Tuesday, December 3, 2013

How to hide web server version from appearing in http header

For apache, just add below lines into /etc/apache2/apache2.conf:

ServerTokens Prod

ServerSignature Off

where ServerTokens controls what kind of information being sent to the header. Options available for ServerTokens are(from apache docs):

ServerTokens Prod[uctOnly]
Server sends (e.g.): Server: Apache
ServerTokens Major
Server sends (e.g.): Server: Apache/2
ServerTokens Minor
Server sends (e.g.): Server: Apache/2.0
ServerTokens Min[imal]
Server sends (e.g.): Server: Apache/2.0.41
ServerTokens OS
Server sends (e.g.): Server: Apache/2.0.41 (Unix)
ServerTokens Full (or not specified)
Server sends (e.g.): Server: Apache/2.0.41 (Unix) PHP/4.2.2 MyMod/1.2

while ServerSignature is to allow configuration of a trailing footer line under server generated documents, such as error messages and mod_proxy ftp directory listings. Putting it to off will suppress the footer line.

Once added, restart or reload apache to activate the changes.
# /etc/init.d/apache2 restart

For nginx, add below line into your /etc/nginx/nginx.conf:

server_tokens off

where this line of config will hide your nginx version number. Do not forget to restart or reload nginx, for the change to take effect.
# /etc/init.t/nginx restart

To check for the header, you can use curl:

curl -I www.foo.net

HTTP/1.1 200 OK
Content-Type: text/html; charset=utf-8
Server: Apache/2.2.15 (Red Hat)

where -I is for curl to grab just the http header.

Thursday, November 28, 2013

Manually manipulating iptables in CentOS and Redhat

The iptables rules in redhat based distro is being kept by default in /etc/sysconfig/iptables and /etc/sysconfig/ip6tables. To manipulate the firewall, just add or remove rules from this file, and restart iptables services. For example, we want to allow tftp port, which is port 69 udp:

  1. Edit /etc/sysconfig/iptables
    • # vi /etc/sysconfig/iptables
  2. Add the following lines, before the final LOG and DROP lines for INPUT chain:
    • -A INPUT -m state --state NEW -m udp -p udp --dport 69 -j ACCEPT
  3. Save and close the file
  4. Restart iptables service:
    • # /etc/init.d/iptables restart
  5. Check your new iptables rules, where -L is to list all rules in the selected chain, and -n is for printing port in numeric output:
    • # sudo iptables -L -n
  6. And you can see that
    "ACCEPT     udp  --             state NEW udp dpt:69"
    line is in the iptables file.
  7. To save the new rules permanently, just run:
    • # /etc/init.d/iptables save 

To block any particular port, you just need to edit /etc/sysconfig/iptables, remove the ACCEPT line that contain that port, and restart iptables, and you are done :)

Easily open port and service on iptables using lokkit

Lokkit is an iptable manipulating tool, and it belongs to system-config-firewall-base rpm package. This tool has many usage, but in this article, I just want to share on how to open a port in iptables using lokkit. Let's say we want to open a tcp port 1234, below is the command to do it (you must be root, or using sudo do execute this):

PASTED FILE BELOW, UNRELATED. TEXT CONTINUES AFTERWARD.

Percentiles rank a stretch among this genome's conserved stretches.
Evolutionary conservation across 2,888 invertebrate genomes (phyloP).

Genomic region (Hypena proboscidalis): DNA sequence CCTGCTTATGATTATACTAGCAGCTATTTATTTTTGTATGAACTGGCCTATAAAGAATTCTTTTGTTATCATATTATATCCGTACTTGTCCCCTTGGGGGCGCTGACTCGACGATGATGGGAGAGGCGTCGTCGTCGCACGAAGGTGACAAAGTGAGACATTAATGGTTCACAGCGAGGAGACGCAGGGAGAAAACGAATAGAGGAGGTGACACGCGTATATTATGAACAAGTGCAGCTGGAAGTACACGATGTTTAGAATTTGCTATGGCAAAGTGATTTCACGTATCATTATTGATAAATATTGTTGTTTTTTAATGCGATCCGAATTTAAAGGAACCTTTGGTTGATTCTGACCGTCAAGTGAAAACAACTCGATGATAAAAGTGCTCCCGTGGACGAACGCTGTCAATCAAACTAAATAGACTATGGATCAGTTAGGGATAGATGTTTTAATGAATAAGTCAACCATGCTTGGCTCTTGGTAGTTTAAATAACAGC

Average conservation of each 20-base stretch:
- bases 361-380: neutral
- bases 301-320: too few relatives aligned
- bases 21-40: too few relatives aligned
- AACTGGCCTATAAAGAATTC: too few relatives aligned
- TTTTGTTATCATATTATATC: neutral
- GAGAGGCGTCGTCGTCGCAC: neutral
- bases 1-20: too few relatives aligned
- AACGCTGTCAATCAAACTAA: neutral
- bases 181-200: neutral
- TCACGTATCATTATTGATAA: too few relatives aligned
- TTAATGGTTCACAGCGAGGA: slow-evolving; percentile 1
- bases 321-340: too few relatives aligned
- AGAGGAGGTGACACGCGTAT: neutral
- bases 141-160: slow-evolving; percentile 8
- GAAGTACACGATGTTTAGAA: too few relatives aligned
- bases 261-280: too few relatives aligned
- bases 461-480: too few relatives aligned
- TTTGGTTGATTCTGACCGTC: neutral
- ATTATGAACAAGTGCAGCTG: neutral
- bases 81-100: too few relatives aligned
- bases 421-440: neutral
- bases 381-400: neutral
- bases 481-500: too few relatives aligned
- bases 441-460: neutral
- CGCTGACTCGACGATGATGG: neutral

# lokkit -q -p 1234:tcp

where -q is for quiet mode, where no message will appear once the operation is done, and -p is for the port and protocol, in this case port 1234 using tcp protocol.

If you want to open a common service like ssh, it can be done easily by using the -s flag
# lokkit -s ssh

To list all available services that lokkit can manage, use:
# lokkit --list-services

Predefined Services with Default Environment:

ipp-client: Network Printing Client (IPP)

    default: desktop

ipp: Network Printing Server (IPP)

mdns: Multicast DNS (mDNS)

    default: desktop

ipsec: IPsec

    default: desktop

ssh: SSH

    default: server


To see more verbose output, you can use -v flag, like below:
# lokkit -s tftp -v
iptables: Flushing firewall rules:                         [  OK  ]
iptables: Setting chains to policy ACCEPT: filter          [  OK  ]
iptables: Unloading modules:                               [  OK  ]
ip6tables: Flushing firewall rules:                        [  OK  ]
ip6tables: Setting chains to policy ACCEPT: filter         [  OK  ]
ip6tables: Unloading modules:                              [  OK  ]
iptables: Applying firewall rules:                         [  OK  ]
ip6tables: Applying firewall rules:                        [  OK  ]

Tuesday, November 12, 2013

How to capture top output to a readable format

For this case, we use batch mode in top. From top's manpage:
Starts  top in 'Batch mode', which could be useful for sending output from top to other programs or to a file.  In this mode, top will not accept input and runs until the iterations limit you've set with the '-n' command-line option or until killed.

To use it is very easy, you must provide -b for batch mode, and -n for number of iteration that you desire. You can pipe it to less, tail, head or pipe it to a file, according to your need.

foo@thorium:~$ top -b -n 1 | head

top - 10:47:15 up 3 days, 23:52,  1 user,  load average: 2.01, 0.99, 0.57

Tasks: 140 total,   2 running, 136 sleeping,   0 stopped,   2 zombie

Cpu(s): 13.2%us,  4.9%sy,  0.0%ni, 81.6%id,  0.3%wa,  0.0%hi,  0.0%si,  0.0%st